5 | The DSM Lacks Relationship Diagnoses

This is probably where eyes will start to glaze over, if they haven’t already, but I’m going to make this short so hang in there with me.

The DSM is a narrow in its focus and extremely biased in its approach to diagnosing.  It’s based upon the conditions of an individual and a diagnosis is determined by observed behaviors or traits and statements the individual reports about how they feel about themselves, others, etc.  Simply put, a diagnosis from the DSM is viewed as medical diagnosis (though that’s in theory…but I won’t get into that).  One of its huge weaknesses is that it has failed to derive relationship-based diagnoses.  If an individual physically, sexually or psychologically abuses other people, there’s no diagnosis for this.  What a clinician will try to do is to give them an individual diagnosis such as Antia-Social Personality Disorder or something to that effect.  So if a person is an abusive predator of others but it never bothers them, disrupts their life or if it fails to meet existing criteria in the DSM, then they won’t have a diagnosis.  Of course, this is if we follow Frances’ example and his reasoning.  This would be like us saying that Jeffrey Dahmer wouldn’t have received a diagnosis until he went to prison because his behaviors finally disrupted his work-life balance.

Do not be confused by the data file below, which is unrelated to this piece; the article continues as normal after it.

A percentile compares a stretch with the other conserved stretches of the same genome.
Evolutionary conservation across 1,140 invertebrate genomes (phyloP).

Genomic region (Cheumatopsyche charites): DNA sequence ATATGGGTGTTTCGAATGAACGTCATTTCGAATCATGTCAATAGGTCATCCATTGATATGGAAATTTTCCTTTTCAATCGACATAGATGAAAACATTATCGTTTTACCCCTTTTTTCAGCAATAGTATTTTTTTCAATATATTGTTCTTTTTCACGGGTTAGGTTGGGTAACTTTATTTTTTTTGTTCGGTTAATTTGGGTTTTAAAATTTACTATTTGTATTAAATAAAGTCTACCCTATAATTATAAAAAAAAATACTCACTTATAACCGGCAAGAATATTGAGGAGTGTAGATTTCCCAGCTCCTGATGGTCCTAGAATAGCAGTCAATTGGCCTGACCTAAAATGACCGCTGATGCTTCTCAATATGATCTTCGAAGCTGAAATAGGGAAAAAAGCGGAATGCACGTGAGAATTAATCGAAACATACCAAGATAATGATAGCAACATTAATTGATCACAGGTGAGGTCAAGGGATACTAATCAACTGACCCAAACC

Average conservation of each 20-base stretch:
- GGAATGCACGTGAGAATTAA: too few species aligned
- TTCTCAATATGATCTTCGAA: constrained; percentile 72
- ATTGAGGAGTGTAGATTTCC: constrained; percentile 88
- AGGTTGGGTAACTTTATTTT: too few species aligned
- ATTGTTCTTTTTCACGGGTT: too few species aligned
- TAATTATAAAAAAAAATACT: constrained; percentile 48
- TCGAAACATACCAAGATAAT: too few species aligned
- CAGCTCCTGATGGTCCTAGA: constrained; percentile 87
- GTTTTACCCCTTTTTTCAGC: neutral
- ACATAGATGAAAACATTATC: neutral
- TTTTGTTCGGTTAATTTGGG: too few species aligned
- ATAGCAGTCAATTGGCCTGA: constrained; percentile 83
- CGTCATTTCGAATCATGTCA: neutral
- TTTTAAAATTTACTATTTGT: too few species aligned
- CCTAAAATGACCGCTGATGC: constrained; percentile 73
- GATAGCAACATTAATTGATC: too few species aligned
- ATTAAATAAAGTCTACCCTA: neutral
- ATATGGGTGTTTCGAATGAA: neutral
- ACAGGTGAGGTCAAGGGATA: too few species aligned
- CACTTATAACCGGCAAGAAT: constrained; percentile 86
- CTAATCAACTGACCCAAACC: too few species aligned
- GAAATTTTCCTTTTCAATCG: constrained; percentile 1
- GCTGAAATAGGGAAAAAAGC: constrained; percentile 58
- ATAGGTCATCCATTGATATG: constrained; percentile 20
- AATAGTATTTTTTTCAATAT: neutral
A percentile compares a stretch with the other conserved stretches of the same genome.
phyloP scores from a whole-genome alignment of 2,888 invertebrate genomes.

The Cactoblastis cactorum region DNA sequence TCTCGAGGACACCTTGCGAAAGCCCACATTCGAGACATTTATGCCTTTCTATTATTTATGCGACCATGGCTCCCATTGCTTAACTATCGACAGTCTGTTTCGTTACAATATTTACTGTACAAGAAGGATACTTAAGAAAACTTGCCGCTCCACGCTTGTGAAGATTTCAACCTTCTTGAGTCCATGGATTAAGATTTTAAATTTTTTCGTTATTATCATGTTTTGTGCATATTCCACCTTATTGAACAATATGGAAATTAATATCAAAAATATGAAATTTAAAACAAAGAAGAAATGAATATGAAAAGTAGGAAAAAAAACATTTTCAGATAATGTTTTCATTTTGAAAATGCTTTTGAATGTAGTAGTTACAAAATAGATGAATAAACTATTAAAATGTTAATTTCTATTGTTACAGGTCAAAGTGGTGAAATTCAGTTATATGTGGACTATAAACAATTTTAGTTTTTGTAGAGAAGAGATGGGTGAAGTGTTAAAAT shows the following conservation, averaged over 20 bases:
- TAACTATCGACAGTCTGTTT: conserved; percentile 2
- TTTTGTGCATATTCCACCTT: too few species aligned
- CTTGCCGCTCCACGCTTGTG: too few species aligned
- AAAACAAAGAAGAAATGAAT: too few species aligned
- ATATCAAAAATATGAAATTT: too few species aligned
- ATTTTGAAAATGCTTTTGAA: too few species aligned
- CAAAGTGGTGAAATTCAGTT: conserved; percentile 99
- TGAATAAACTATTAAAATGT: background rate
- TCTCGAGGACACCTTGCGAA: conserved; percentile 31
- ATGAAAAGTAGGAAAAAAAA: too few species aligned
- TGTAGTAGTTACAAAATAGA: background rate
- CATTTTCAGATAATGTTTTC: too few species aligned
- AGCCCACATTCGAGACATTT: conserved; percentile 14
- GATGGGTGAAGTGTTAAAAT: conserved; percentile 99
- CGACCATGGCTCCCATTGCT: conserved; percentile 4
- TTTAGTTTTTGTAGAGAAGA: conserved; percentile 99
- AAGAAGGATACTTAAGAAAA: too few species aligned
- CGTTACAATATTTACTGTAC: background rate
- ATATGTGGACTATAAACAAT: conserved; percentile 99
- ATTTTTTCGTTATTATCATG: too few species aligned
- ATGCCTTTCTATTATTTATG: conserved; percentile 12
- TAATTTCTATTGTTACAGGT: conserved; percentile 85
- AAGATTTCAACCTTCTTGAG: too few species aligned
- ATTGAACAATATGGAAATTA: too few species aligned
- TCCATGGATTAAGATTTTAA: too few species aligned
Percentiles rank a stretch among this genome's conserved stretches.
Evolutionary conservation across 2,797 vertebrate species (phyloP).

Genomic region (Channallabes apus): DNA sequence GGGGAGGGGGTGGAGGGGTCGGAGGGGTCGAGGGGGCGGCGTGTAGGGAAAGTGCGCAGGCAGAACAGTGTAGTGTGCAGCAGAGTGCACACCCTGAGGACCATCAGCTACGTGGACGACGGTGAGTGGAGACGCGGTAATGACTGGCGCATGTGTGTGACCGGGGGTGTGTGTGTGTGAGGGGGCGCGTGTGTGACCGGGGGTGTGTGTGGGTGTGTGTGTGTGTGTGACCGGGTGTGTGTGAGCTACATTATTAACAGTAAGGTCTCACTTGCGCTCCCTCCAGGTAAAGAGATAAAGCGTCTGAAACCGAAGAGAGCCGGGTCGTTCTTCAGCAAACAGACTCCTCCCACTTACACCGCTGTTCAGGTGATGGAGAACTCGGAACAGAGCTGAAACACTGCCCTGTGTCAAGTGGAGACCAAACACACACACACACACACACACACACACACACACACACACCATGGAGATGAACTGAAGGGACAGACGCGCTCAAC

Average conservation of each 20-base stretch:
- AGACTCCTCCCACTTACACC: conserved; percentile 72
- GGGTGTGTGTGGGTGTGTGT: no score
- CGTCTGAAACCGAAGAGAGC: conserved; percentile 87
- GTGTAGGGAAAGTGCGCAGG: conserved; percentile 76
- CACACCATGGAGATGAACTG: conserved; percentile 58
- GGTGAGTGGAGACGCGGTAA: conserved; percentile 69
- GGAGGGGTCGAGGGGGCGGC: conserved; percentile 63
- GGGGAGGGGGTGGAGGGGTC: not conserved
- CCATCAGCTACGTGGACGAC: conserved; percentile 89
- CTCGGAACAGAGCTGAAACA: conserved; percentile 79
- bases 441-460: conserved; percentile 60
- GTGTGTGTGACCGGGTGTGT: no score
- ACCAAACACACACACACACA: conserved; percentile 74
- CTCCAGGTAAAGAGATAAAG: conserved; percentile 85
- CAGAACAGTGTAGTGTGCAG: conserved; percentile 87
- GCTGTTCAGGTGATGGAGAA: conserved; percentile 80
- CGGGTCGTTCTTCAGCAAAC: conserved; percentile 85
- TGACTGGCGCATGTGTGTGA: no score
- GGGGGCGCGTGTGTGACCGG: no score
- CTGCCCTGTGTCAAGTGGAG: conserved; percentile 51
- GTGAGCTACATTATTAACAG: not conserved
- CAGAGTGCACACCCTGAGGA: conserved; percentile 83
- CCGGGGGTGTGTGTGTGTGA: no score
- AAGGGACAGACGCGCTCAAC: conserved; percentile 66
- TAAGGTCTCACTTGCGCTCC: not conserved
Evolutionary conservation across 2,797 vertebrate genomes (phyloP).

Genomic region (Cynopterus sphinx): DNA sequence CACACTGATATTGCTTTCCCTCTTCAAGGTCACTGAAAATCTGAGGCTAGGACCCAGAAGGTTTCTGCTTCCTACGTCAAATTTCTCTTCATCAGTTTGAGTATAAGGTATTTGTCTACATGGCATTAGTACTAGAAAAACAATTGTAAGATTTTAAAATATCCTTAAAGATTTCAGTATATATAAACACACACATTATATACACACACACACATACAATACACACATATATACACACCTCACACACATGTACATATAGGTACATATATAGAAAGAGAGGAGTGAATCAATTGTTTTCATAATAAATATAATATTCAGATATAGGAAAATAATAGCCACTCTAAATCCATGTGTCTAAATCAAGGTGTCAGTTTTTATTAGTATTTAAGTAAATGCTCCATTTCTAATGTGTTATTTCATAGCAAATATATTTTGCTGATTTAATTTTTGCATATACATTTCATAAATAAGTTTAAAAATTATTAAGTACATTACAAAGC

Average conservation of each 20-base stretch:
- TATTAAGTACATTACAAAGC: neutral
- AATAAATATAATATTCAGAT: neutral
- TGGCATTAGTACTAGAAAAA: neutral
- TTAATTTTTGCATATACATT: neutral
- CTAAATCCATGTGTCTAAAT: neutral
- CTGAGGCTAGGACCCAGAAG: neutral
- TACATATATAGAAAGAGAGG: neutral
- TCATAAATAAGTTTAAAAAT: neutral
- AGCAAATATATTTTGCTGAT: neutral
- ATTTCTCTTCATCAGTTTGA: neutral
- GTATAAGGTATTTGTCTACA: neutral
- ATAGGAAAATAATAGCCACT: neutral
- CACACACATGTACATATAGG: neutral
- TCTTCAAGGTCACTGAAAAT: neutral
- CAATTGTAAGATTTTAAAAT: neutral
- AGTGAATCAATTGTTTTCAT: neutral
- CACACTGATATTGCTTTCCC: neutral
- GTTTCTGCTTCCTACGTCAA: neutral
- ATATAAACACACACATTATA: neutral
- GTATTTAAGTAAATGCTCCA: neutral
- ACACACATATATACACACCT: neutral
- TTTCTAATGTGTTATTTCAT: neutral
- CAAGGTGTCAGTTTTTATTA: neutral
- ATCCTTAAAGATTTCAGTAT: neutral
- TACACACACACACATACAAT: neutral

We still have a lot of work to do in this field and despite issues such as these, I’m glad to be a part of it.  All of us, and I mean all of us, just need to work hard at being better for ourselves and others.  The culture in the U.S. rewards some of the most troubled people and even puts them on a pedastal.  I can only hope that Trump’s example will show all of us just how destructive, mean and hurtful such traits are and then we can alter this trend.  Who knows, being humble and psychologically healthy might actually become popular one day!  Well, I can always hope.

Psychotherapy 101: Therapy for Your Kid

There may come a point and time when you feel the need to take your child to a psychotherapist.  If you’re in this situation and you’re considering making this move, you, as a parent, need to consider some important things before you start this process.  The first part of what every parent needs to understand is that their limited in their ability to control and change their kid.  What I’m going to share may sound like bad news, but it’s not.  Instead, it’s the reality of our situation.  And when we better understand the reality of any situation, we can always find a workable solution and path to improvement.  So let’s get started.

Nobody Can Control or Fix Another Human